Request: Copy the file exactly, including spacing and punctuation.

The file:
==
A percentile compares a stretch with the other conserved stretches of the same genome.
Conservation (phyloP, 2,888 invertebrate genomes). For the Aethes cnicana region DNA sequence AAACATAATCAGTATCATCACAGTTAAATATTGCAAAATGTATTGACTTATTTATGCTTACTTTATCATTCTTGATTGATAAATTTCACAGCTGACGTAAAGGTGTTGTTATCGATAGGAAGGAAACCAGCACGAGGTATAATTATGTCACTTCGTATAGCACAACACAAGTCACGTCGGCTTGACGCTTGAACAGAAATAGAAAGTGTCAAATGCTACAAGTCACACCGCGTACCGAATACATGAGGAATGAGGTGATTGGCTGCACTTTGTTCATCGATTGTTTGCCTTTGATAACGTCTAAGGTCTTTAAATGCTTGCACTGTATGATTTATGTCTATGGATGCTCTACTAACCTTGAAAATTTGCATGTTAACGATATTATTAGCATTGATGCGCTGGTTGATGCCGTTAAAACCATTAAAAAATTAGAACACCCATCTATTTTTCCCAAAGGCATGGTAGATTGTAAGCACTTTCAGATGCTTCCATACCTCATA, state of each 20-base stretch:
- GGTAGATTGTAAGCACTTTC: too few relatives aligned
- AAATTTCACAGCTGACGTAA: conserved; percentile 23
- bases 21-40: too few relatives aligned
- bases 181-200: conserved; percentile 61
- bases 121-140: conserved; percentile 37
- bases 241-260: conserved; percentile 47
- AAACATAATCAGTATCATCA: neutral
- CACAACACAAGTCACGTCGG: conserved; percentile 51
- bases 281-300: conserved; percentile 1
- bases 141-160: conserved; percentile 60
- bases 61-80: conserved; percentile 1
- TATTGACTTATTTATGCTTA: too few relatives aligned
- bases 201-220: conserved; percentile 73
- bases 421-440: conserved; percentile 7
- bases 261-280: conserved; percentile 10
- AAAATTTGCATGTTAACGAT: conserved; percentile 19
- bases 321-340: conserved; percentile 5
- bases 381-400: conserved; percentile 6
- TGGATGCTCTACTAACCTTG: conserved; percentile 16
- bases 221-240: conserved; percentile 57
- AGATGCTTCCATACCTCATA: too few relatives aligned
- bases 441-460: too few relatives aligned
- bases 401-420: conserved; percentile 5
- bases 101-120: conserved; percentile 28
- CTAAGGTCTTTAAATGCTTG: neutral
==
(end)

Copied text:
A percentile compares a stretch with the other conserved stretches of the same genome.
Conservation (phyloP, 2,888 invertebrate genomes). For the Aethes cnicana region DNA sequence AAACATAATCAGTATCATCACAGTTAAATATTGCAAAATGTATTGACTTATTTATGCTTACTTTATCATTCTTGATTGATAAATTTCACAGCTGACGTAAAGGTGTTGTTATCGATAGGAAGGAAACCAGCACGAGGTATAATTATGTCACTTCGTATAGCACAACACAAGTCACGTCGGCTTGACGCTTGAACAGAAATAGAAAGTGTCAAATGCTACAAGTCACACCGCGTACCGAATACATGAGGAATGAGGTGATTGGCTGCACTTTGTTCATCGATTGTTTGCCTTTGATAACGTCTAAGGTCTTTAAATGCTTGCACTGTATGATTTATGTCTATGGATGCTCTACTAACCTTGAAAATTTGCATGTTAACGATATTATTAGCATTGATGCGCTGGTTGATGCCGTTAAAACCATTAAAAAATTAGAACACCCATCTATTTTTCCCAAAGGCATGGTAGATTGTAAGCACTTTCAGATGCTTCCATACCTCATA, state of each 20-base stretch:
- GGTAGATTGTAAGCACTTTC: too few relatives aligned
- AAATTTCACAGCTGACGTAA: conserved; percentile 23
- bases 21-40: too few relatives aligned
- bases 181-200: conserved; percentile 61
- bases 121-140: conserved; percentile 37
- bases 241-260: conserved; percentile 47
- AAACATAATCAGTATCATCA: neutral
- CACAACACAAGTCACGTCGG: conserved; percentile 51
- bases 281-300: conserved; percentile 1
- bases 141-160: conserved; percentile 60
- bases 61-80: conserved; percentile 1
- TATTGACTTATTTATGCTTA: too few relatives aligned
- bases 201-220: conserved; percentile 73
- bases 421-440: conserved; percentile 7
- bases 261-280: conserved; percentile 10
- AAAATTTGCATGTTAACGAT: conserved; percentile 19
- bases 321-340: conserved; percentile 5
- bases 381-400: conserved; percentile 6
- TGGATGCTCTACTAACCTTG: conserved; percentile 16
- bases 221-240: conserved; percentile 57
- AGATGCTTCCATACCTCATA: too few relatives aligned
- bases 441-460: too few relatives aligned
- bases 401-420: conserved; percentile 5
- bases 101-120: conserved; percentile 28
- CTAAGGTCTTTAAATGCTTG: neutral